Mama, the gentle Klamath River Whale, we will so miss you and we thank you for gracing our lives with your presence.”

Mama, The Klamath River Whale, Featured in National Geographic

Mama, the Klamath River Whale, is still making headlines and her memory is being kept alive.   The image of Mama and Seth, the paddle boarder hoping to lead her back to the ocean, that has made its way all around the net was featured on National Geographic’s “Pictures We Love – Best of August.”  Over 7,100 people have “liked” it as of this posting.   See link below to view it:

http://news.nationalgeographic.com/news/2011/08/pictures/110831-best-news-pictures-national-geographic-we-love-august-2011-whale-libya-hurricane-irene-somalia/#/pictures-we-love-august-2011-whale-paddle-boarder_39846_600x450.jpg

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_MG_0163A - Paddle Boarder Serenading Mama, the Klamath River Whale

For use or purchase of this image and many other images, please visit http://www.ashalaTylor.com

 

Mama’s Message: The World is Out of Balance

Here is an excerpt from an article from the Mail Tribune that is of interest in regard to the Indians’ impression of Mama in the River:

“The whale revived memories of a story told by late tribal member Fannie Flounder and recounted by anthropologist Theodora Kroeber in the book, “The Inland Whale.”

“She said when the whale is in the river, it means the world is out of balance … things aren’t the way they should be,” said Janet Wortman, a relative of Flounder and partner in the Requa Inn. “Fannie said you all need to get together and pray and dance and beat your feet on the ground and that will tilt the earth back the way it is supposed to be.”

The last time wayward whales made headlines in California was in 2007, when a mother humpback and her calf journeyed 90 miles up the Sacramento River. The two were followed by crowds for more than two weeks before swimming out to the Pacific Ocean at night.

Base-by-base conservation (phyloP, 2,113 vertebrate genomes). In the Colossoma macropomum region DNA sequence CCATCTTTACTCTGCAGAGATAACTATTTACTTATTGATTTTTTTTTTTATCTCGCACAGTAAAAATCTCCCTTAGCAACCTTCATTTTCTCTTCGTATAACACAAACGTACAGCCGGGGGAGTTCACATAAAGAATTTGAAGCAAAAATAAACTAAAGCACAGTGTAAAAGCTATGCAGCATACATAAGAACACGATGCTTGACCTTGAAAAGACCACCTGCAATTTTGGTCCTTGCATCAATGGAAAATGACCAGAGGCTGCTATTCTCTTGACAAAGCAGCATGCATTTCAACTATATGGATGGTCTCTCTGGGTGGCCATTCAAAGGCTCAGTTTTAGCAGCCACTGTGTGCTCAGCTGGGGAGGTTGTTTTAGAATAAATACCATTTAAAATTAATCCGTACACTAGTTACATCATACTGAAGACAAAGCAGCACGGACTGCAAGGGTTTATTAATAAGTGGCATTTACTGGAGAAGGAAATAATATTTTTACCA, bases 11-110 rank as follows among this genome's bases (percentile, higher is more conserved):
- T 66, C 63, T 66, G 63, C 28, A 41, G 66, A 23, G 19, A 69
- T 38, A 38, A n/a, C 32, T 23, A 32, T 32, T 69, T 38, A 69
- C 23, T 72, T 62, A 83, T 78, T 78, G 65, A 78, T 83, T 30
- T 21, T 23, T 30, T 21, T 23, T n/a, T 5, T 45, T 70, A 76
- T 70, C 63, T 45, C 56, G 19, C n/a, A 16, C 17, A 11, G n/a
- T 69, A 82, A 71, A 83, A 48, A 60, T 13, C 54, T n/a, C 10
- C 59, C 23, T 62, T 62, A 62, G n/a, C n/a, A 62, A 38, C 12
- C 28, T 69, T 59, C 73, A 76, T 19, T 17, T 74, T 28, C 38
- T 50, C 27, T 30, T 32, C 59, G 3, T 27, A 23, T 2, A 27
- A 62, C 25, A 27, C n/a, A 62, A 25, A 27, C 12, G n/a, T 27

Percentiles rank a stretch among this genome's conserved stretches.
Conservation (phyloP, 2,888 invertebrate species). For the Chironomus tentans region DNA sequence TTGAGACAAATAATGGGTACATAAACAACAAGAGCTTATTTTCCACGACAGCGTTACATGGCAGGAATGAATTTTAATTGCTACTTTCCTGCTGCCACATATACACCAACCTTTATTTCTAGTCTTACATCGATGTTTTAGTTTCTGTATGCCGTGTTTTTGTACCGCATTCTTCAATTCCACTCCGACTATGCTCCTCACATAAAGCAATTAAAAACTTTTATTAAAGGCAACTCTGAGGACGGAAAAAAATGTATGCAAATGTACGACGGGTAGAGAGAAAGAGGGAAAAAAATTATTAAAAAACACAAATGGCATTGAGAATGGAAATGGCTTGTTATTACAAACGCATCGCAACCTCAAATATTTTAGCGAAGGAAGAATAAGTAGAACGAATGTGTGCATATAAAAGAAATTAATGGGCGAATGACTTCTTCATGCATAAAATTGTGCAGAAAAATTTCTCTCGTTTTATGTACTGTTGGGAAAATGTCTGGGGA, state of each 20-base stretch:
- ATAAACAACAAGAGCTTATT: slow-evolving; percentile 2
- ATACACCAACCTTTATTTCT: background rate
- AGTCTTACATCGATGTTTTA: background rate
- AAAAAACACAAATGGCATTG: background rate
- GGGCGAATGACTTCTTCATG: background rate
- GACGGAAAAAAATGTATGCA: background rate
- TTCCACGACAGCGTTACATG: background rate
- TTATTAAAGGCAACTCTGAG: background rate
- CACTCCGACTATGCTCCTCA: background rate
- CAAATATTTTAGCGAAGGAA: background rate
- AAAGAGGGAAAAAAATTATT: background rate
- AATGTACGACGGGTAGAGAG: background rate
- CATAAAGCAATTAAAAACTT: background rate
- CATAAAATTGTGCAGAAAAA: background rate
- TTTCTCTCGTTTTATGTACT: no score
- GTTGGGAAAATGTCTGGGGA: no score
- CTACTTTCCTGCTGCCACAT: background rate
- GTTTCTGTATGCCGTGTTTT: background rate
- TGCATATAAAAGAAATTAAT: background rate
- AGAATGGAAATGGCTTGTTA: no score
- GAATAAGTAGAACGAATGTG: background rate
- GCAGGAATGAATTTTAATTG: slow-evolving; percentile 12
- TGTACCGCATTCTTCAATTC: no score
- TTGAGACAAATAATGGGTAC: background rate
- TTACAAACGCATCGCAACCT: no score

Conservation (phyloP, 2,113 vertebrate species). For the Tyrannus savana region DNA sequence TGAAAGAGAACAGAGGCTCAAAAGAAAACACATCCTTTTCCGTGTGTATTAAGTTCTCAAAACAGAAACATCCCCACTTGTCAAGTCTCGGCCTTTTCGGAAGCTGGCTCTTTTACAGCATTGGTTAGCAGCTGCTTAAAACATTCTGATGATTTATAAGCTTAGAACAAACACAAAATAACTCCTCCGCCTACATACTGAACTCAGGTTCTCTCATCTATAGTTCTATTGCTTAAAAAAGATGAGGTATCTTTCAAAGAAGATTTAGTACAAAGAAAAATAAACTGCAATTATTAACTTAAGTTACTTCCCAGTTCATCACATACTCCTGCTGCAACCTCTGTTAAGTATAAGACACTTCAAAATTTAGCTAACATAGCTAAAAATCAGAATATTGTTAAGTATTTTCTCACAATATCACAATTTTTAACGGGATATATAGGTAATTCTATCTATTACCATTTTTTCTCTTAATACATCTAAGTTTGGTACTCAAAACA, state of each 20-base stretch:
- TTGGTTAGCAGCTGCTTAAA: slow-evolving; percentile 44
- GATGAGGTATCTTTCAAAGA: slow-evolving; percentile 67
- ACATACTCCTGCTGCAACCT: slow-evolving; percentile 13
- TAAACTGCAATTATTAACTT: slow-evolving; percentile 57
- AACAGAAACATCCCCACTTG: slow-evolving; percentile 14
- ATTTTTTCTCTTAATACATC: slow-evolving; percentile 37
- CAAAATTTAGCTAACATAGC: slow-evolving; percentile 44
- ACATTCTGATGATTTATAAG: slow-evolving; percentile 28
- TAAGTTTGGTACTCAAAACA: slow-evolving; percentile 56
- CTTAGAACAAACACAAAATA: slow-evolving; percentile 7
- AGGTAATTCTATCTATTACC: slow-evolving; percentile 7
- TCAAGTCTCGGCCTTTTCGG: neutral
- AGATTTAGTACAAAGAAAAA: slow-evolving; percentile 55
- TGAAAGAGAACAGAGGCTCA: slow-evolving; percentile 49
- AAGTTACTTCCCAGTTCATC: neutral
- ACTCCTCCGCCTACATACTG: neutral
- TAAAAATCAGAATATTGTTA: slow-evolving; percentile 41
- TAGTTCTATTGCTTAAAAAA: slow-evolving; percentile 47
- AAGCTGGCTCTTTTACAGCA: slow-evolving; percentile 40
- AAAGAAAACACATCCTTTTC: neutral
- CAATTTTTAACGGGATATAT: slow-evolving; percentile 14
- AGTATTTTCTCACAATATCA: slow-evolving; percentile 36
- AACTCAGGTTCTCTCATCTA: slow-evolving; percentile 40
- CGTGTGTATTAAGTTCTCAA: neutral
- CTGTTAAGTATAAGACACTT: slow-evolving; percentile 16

O’Rourke said he agreed that the whale’s visit meant the world was out of balance, that ecosystems failing. He said the whale brought together state and federal agencies and the tribe in a way he has never seen.

“It is acts like this that are going to happen if we are going to stabilize the environment,” he said.”

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If you have not seen it, Sierra Club posted an article on Mama.  Here is the link.  http://www.sierraclub.org/portfolio/whales/    It went on Sierra Club Facebook with 100,000 followers, keeping Mama’s story and memory alive.   Today the same article was in Sierra Club Insider E-Newsletter that went out to 1 million people.   I have not seen it but will post  a link as soon as I do.

Due to the internet , Mama is still getting lots of ink and her story is being told.   This week one of my images of her will be on the National Geographic website.  I will post it as soon as it comes out.

There was an interesting article printed by the Two Rivers Tribune entitled “Awok Whale, Messenger Comes and Goes.  The link is:  http://www.tworiverstribune.com/2011/08/awok-whale/

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_MG_9663 Whale Spout from Mama, the Klamath River Whale